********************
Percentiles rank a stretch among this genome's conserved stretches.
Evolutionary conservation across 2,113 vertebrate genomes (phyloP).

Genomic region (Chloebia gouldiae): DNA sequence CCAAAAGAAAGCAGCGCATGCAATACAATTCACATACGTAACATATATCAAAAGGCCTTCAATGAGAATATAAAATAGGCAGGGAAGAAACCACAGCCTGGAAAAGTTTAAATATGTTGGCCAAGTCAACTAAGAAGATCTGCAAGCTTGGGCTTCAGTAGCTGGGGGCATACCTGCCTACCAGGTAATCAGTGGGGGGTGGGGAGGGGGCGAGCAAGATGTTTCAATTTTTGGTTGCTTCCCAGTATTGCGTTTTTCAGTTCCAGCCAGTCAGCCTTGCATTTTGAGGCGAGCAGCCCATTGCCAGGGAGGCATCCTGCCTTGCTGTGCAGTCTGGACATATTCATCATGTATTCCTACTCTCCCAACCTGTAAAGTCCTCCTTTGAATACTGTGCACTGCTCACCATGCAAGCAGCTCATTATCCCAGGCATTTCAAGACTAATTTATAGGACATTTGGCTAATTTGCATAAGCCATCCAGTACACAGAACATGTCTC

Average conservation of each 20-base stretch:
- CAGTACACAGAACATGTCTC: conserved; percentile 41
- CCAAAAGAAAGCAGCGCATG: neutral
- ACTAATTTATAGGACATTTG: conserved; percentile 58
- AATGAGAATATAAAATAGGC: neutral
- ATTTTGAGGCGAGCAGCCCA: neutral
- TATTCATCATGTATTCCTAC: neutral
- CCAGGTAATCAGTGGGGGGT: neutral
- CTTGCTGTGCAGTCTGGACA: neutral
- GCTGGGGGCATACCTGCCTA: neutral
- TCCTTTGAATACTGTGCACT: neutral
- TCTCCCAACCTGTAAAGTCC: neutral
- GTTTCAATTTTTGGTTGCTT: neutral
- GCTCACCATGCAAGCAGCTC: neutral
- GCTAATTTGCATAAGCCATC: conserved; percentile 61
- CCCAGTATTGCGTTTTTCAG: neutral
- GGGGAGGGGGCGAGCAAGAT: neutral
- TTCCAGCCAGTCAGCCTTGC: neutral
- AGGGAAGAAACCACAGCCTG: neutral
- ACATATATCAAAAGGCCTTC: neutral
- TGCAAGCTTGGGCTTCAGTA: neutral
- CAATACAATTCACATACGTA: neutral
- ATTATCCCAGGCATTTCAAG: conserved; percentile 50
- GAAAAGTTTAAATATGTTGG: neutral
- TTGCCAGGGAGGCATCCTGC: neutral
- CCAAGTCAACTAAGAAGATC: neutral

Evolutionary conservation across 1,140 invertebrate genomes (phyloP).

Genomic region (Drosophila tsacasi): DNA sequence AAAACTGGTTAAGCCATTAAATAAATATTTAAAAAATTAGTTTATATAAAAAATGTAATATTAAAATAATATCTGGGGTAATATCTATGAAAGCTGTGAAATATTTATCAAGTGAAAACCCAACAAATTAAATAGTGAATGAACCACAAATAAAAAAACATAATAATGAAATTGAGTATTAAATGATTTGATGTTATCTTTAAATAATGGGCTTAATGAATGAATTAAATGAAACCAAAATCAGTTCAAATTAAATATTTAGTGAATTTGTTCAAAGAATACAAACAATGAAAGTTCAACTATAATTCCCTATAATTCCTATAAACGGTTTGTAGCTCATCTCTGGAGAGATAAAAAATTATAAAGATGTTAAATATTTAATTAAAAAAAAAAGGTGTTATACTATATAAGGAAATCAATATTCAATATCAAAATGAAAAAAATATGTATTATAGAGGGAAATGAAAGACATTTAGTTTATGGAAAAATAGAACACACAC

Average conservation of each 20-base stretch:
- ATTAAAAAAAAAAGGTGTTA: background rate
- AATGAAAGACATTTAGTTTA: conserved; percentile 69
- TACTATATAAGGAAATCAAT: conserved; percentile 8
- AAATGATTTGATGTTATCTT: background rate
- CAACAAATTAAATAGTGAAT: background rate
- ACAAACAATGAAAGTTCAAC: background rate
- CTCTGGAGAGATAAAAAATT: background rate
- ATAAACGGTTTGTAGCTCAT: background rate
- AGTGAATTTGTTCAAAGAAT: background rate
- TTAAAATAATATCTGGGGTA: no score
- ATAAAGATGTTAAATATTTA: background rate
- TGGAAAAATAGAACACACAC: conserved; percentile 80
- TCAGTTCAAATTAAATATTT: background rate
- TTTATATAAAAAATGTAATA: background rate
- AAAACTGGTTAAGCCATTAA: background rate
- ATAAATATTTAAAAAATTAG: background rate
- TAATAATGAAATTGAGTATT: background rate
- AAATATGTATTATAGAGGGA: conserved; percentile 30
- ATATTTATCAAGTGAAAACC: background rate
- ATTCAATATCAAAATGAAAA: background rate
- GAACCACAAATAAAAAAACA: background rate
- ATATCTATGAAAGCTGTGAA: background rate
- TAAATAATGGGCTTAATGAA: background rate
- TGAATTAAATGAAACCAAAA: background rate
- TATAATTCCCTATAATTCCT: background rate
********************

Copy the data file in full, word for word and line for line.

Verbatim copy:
Percentiles rank a stretch among this genome's conserved stretches.
Evolutionary conservation across 2,113 vertebrate genomes (phyloP).

Genomic region (Chloebia gouldiae): DNA sequence CCAAAAGAAAGCAGCGCATGCAATACAATTCACATACGTAACATATATCAAAAGGCCTTCAATGAGAATATAAAATAGGCAGGGAAGAAACCACAGCCTGGAAAAGTTTAAATATGTTGGCCAAGTCAACTAAGAAGATCTGCAAGCTTGGGCTTCAGTAGCTGGGGGCATACCTGCCTACCAGGTAATCAGTGGGGGGTGGGGAGGGGGCGAGCAAGATGTTTCAATTTTTGGTTGCTTCCCAGTATTGCGTTTTTCAGTTCCAGCCAGTCAGCCTTGCATTTTGAGGCGAGCAGCCCATTGCCAGGGAGGCATCCTGCCTTGCTGTGCAGTCTGGACATATTCATCATGTATTCCTACTCTCCCAACCTGTAAAGTCCTCCTTTGAATACTGTGCACTGCTCACCATGCAAGCAGCTCATTATCCCAGGCATTTCAAGACTAATTTATAGGACATTTGGCTAATTTGCATAAGCCATCCAGTACACAGAACATGTCTC

Average conservation of each 20-base stretch:
- CAGTACACAGAACATGTCTC: conserved; percentile 41
- CCAAAAGAAAGCAGCGCATG: neutral
- ACTAATTTATAGGACATTTG: conserved; percentile 58
- AATGAGAATATAAAATAGGC: neutral
- ATTTTGAGGCGAGCAGCCCA: neutral
- TATTCATCATGTATTCCTAC: neutral
- CCAGGTAATCAGTGGGGGGT: neutral
- CTTGCTGTGCAGTCTGGACA: neutral
- GCTGGGGGCATACCTGCCTA: neutral
- TCCTTTGAATACTGTGCACT: neutral
- TCTCCCAACCTGTAAAGTCC: neutral
- GTTTCAATTTTTGGTTGCTT: neutral
- GCTCACCATGCAAGCAGCTC: neutral
- GCTAATTTGCATAAGCCATC: conserved; percentile 61
- CCCAGTATTGCGTTTTTCAG: neutral
- GGGGAGGGGGCGAGCAAGAT: neutral
- TTCCAGCCAGTCAGCCTTGC: neutral
- AGGGAAGAAACCACAGCCTG: neutral
- ACATATATCAAAAGGCCTTC: neutral
- TGCAAGCTTGGGCTTCAGTA: neutral
- CAATACAATTCACATACGTA: neutral
- ATTATCCCAGGCATTTCAAG: conserved; percentile 50
- GAAAAGTTTAAATATGTTGG: neutral
- TTGCCAGGGAGGCATCCTGC: neutral
- CCAAGTCAACTAAGAAGATC: neutral

Evolutionary conservation across 1,140 invertebrate genomes (phyloP).

Genomic region (Drosophila tsacasi): DNA sequence AAAACTGGTTAAGCCATTAAATAAATATTTAAAAAATTAGTTTATATAAAAAATGTAATATTAAAATAATATCTGGGGTAATATCTATGAAAGCTGTGAAATATTTATCAAGTGAAAACCCAACAAATTAAATAGTGAATGAACCACAAATAAAAAAACATAATAATGAAATTGAGTATTAAATGATTTGATGTTATCTTTAAATAATGGGCTTAATGAATGAATTAAATGAAACCAAAATCAGTTCAAATTAAATATTTAGTGAATTTGTTCAAAGAATACAAACAATGAAAGTTCAACTATAATTCCCTATAATTCCTATAAACGGTTTGTAGCTCATCTCTGGAGAGATAAAAAATTATAAAGATGTTAAATATTTAATTAAAAAAAAAAGGTGTTATACTATATAAGGAAATCAATATTCAATATCAAAATGAAAAAAATATGTATTATAGAGGGAAATGAAAGACATTTAGTTTATGGAAAAATAGAACACACAC

Average conservation of each 20-base stretch:
- ATTAAAAAAAAAAGGTGTTA: background rate
- AATGAAAGACATTTAGTTTA: conserved; percentile 69
- TACTATATAAGGAAATCAAT: conserved; percentile 8
- AAATGATTTGATGTTATCTT: background rate
- CAACAAATTAAATAGTGAAT: background rate
- ACAAACAATGAAAGTTCAAC: background rate
- CTCTGGAGAGATAAAAAATT: background rate
- ATAAACGGTTTGTAGCTCAT: background rate
- AGTGAATTTGTTCAAAGAAT: background rate
- TTAAAATAATATCTGGGGTA: no score
- ATAAAGATGTTAAATATTTA: background rate
- TGGAAAAATAGAACACACAC: conserved; percentile 80
- TCAGTTCAAATTAAATATTT: background rate
- TTTATATAAAAAATGTAATA: background rate
- AAAACTGGTTAAGCCATTAA: background rate
- ATAAATATTTAAAAAATTAG: background rate
- TAATAATGAAATTGAGTATT: background rate
- AAATATGTATTATAGAGGGA: conserved; percentile 30
- ATATTTATCAAGTGAAAACC: background rate
- ATTCAATATCAAAATGAAAA: background rate
- GAACCACAAATAAAAAAACA: background rate
- ATATCTATGAAAGCTGTGAA: background rate
- TAAATAATGGGCTTAATGAA: background rate
- TGAATTAAATGAAACCAAAA: background rate
- TATAATTCCCTATAATTCCT: background rate